Hanging from a wooden post along a meandering gravel road deep in Baltimore County farm country is a placard with a pair of crisscrossed polo mallets and the enigmatic headline "Claustrophobia" scrawled across its face -- painted legibly but offering no indication of the underlying meaning to passers-by.
In these parts, with the fields of soybeans and horse pastures extending as far as the eye can see and centuries-old family estates, a fear of enclosed spaces hardly seems a relevant concern.
But when Peggy Maher and her husband, Ron, moved into their house on the 22-acre plot 11 years ago with their young son, the one-time farmhand shack off Old York Road was a mere 20 feet by 40 feet, consisting of three cramped rooms.
"We called it `Claustrophobia' because the house was so small," said Peggy Maher, a 37-year-old former steeplechase rider. "It was one-third the size of the barn. I just couldn't do it."
Like many of the farms that checker the landscape north of the city, the name of this rural residence is inextricably tied to the history of the land and its occupants. The significance of a farm's name is often unknown to outsiders or even nearby residents, but each tells a tale.
Ultimately, those familiar with the custom said, naming a farm is intensely individual and of more than nominal importance.
David Martin, the county extension service's director for agriculture and natural resources, said the reasons for choosing a name are many and that there is no dominant method or pattern.
"It may be the name of a highway or a crossroads, or the name of a past historical feature of an area," Martin said. "Others involve something that may be particular to a family's interest or how the property was acquired. It's pretty much a personal choice type thing, similar to naming a boat."
Jim McKay, the Emmy-winning longtime ABC sportscaster, agrees. For 21 years, he has lived at Bellefield Farm in Monkton. He says that name has "no real terrific story" behind it and that he inherited it.
Farm names "just vary a lot," said McKay. "Everybody has their own" rationale.
Twelfth Night Farm, just off Monkton Road behind a tall picket fence, is an example of what Martin referred to as a "family's interest."
The farm has a new generation of owners whose livelihood depends on more modern professions.
A lacrosse net shares the grounds with two horses, two ponies and a pet pig.
Sarah Schweizer, who has lived on the family farm with her husband, Bob, and their three sons for four years, said a fascination with Shakespeare's plays led to the farm's name.
"Twelfth Night is the last day of the celebration of Christmas," said Schweizer, an architect. "And it would set itself up for having a party on the Feast of Fools."
J-Mar Stables is a former slave plantation just north of McKay's farm on Sheppard Road.
The old farmhouse, shrouded by trees, overlooks a dale that the owner says has been a breeding ground for foxes over the years.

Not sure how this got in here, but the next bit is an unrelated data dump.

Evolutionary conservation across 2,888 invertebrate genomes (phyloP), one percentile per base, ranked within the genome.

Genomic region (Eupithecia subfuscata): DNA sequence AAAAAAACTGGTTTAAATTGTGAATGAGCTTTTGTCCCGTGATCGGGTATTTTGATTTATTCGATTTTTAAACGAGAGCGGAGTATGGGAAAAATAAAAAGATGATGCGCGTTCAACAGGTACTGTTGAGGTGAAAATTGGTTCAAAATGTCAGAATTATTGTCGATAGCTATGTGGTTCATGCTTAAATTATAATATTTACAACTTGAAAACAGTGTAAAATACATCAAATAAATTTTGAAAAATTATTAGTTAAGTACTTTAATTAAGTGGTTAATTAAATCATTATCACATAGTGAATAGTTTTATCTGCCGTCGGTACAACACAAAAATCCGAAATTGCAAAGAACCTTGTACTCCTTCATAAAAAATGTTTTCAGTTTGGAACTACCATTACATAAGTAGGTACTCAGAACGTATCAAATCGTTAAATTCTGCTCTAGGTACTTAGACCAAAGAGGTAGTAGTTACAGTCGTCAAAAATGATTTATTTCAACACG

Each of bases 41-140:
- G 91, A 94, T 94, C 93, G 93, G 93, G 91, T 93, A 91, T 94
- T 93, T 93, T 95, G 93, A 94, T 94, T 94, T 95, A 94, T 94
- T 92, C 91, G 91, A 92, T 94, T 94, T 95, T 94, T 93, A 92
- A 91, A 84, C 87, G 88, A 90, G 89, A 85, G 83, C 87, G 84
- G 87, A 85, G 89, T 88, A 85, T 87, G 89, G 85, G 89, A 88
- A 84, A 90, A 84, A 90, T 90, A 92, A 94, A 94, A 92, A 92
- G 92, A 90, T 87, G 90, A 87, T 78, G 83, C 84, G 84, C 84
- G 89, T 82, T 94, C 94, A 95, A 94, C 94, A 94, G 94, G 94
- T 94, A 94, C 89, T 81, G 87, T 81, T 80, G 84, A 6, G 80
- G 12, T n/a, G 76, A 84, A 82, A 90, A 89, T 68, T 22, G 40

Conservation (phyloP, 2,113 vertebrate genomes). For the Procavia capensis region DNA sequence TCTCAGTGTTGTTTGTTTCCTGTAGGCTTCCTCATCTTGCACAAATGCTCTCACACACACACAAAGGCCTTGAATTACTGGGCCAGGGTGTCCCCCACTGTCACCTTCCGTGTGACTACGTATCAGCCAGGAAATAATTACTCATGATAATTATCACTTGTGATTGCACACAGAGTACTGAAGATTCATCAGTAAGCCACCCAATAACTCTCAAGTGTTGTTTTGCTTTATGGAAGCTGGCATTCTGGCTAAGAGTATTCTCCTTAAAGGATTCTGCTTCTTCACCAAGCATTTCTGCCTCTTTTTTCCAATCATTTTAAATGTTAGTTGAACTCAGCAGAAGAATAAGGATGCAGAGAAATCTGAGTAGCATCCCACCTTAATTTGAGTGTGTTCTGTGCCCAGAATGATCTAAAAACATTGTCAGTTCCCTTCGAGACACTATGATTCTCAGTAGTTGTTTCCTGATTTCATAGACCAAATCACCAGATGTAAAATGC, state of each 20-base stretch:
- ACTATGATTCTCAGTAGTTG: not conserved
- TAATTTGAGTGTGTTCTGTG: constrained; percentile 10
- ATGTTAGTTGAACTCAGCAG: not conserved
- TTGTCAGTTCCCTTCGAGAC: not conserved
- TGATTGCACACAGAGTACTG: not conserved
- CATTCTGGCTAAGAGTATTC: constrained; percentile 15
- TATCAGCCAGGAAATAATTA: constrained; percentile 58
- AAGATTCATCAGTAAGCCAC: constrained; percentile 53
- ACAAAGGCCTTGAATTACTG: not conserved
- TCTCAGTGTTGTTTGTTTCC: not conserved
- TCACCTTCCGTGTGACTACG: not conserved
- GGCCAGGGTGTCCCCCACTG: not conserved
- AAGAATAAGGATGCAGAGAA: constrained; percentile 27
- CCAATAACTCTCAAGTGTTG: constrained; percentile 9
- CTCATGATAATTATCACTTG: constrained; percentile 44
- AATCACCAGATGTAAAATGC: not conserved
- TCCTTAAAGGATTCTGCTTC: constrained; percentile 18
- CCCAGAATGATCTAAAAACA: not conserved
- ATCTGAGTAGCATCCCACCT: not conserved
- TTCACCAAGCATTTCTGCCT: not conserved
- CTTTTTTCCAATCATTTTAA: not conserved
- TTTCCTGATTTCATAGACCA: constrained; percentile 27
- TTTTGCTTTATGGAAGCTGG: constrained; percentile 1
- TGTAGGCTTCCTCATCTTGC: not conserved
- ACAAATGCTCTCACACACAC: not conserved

Susan Marshall, owner and supervisor of the farm for almost 40 years, said the decision to name the farm was made for her.
"Everyone in my family has a name that starts with `J,' except for me, and my last name is Marshall," she said, keeping close tabs on the newest inhabitant of the roughly 250-acre farm, a Jack Russell terrier puppy. "I had to come up with a name for insurance purposes and advertising, so that just came to mind."
Marshall just had her roadside sign refurbished, at no small cost she said, attesting to its importance in attracting customers to the farm, where she sells fox-hunting horses and offers riding lessons to children.
Another farm that traces its name to family history is the picturesque Andor Farm on Houcks Mill Road, which features a pond in the center of the property where chocolate-hued horses drink and geese tarry between flights.
Barbara Obre, daughter of gold-mining magnate and art collector Solomon R. Guggenheim, bought the 500-acre farm in 1947 for $48,000, said Bob Ludwig, who lived at the farm with Obre's son, Michael Wettach, until Wettach died four years ago.
The Obres named the property Andor because the couple's checks were made payable to "Barbara and/or Henry Obre."
The farm has retained its name despite subsequent changes in ownership and the partitioning of the property after Wettach's death. Ludwig says such continuity is standard.
"Once a farm is named, they usually just stay that," said Ludwig. "Everybody knows properties by names, and if you go and change the name, people will ask, `Where is that place?'"
So, in a game with very few ostensible rules, maybe the one that has some currency after the passing of decades and generations comes from the "if it ain't broke, don't fix it" school of thought: If a farm does not have a name, name it. If it has one, leave it.
"It's sort of a bad luck thing to change the name," Peggy Maher said with a grin. "It's just the way things are."